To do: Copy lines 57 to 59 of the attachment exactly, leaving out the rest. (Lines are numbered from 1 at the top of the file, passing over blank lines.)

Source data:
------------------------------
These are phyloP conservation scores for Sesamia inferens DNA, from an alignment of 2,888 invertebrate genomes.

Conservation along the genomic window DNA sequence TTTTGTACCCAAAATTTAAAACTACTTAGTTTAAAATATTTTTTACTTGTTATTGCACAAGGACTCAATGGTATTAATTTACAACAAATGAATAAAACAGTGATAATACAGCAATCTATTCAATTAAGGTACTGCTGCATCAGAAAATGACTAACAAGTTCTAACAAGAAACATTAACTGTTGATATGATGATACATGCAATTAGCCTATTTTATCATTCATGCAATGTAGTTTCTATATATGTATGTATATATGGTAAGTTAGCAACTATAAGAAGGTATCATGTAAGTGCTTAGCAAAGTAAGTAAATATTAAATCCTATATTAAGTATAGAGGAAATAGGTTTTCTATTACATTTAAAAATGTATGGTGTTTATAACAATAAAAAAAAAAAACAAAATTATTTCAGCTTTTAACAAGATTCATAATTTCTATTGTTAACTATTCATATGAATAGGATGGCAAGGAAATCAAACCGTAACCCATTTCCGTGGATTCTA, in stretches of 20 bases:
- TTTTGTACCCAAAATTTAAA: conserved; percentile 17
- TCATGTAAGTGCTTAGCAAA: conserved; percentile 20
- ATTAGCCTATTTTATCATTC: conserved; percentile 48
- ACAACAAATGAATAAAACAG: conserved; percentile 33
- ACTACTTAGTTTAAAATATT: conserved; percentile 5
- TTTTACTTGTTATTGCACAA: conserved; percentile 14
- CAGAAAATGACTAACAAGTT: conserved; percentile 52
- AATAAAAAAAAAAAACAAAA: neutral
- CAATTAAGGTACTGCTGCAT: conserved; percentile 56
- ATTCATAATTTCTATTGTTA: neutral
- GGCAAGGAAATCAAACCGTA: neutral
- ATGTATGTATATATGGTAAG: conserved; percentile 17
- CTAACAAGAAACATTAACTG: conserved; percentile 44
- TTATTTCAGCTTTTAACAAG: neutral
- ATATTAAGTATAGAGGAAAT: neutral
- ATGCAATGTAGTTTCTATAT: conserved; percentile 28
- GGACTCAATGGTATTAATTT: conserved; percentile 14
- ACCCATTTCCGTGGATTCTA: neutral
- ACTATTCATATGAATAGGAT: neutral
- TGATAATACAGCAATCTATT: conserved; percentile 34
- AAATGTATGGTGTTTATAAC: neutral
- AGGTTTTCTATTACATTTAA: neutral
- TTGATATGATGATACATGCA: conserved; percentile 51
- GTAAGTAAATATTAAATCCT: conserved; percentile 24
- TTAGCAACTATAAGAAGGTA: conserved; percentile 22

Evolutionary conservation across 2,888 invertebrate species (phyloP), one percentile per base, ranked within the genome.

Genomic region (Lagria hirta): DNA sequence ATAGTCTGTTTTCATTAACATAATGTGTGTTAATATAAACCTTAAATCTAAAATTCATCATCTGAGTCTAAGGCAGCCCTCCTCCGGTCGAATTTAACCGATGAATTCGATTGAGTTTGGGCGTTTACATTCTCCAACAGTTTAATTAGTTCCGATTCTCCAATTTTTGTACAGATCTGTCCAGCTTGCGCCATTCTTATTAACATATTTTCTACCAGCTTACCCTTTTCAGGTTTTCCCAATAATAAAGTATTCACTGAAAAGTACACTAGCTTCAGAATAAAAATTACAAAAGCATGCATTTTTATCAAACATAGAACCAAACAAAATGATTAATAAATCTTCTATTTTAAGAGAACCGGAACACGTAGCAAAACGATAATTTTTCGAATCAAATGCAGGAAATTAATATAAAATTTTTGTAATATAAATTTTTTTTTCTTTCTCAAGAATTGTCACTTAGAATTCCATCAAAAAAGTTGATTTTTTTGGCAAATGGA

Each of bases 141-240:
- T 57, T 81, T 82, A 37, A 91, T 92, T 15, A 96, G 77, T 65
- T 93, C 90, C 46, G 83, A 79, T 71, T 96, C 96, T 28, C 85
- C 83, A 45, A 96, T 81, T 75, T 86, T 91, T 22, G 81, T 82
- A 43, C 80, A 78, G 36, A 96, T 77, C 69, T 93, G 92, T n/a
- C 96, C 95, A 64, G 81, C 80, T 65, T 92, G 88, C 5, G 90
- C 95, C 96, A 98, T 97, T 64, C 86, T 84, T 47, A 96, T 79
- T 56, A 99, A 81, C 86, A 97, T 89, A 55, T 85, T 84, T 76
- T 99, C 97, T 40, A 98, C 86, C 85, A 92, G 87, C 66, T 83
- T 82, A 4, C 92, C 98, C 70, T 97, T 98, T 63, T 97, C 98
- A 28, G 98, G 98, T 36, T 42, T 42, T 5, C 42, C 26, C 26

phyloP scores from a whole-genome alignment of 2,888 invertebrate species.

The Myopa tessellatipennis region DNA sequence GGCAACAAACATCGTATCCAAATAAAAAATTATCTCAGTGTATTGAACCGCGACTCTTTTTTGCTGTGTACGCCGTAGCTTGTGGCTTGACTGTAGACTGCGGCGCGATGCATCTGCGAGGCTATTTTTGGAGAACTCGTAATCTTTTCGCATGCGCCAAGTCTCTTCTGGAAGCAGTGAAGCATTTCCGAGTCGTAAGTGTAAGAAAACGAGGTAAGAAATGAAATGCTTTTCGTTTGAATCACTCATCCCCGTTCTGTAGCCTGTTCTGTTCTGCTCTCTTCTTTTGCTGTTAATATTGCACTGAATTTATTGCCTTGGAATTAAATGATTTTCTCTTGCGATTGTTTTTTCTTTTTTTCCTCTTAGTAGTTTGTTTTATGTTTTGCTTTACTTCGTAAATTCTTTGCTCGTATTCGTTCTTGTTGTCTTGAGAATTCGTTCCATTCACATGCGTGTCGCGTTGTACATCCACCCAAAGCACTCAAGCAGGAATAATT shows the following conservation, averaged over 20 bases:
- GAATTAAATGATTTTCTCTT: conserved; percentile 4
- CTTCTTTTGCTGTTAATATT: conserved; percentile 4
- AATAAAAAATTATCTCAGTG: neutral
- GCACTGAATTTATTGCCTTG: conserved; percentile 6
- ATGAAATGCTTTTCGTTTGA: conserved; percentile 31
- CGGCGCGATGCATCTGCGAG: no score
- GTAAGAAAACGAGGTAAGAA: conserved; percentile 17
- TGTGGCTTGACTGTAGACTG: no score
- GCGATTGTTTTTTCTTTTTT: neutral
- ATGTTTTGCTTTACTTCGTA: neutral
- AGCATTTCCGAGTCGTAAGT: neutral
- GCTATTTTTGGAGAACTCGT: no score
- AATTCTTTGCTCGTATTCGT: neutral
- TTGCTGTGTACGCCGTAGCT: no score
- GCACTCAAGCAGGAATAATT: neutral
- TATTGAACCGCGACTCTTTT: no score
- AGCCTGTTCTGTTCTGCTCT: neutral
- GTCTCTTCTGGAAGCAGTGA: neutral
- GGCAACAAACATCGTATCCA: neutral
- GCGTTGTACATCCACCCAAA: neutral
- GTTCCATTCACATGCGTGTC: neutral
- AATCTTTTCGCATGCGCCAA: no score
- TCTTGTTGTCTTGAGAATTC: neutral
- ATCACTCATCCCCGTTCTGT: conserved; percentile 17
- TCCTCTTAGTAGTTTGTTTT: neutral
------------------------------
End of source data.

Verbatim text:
- GCACTCAAGCAGGAATAATT: neutral
- TATTGAACCGCGACTCTTTT: no score
- AGCCTGTTCTGTTCTGCTCT: neutral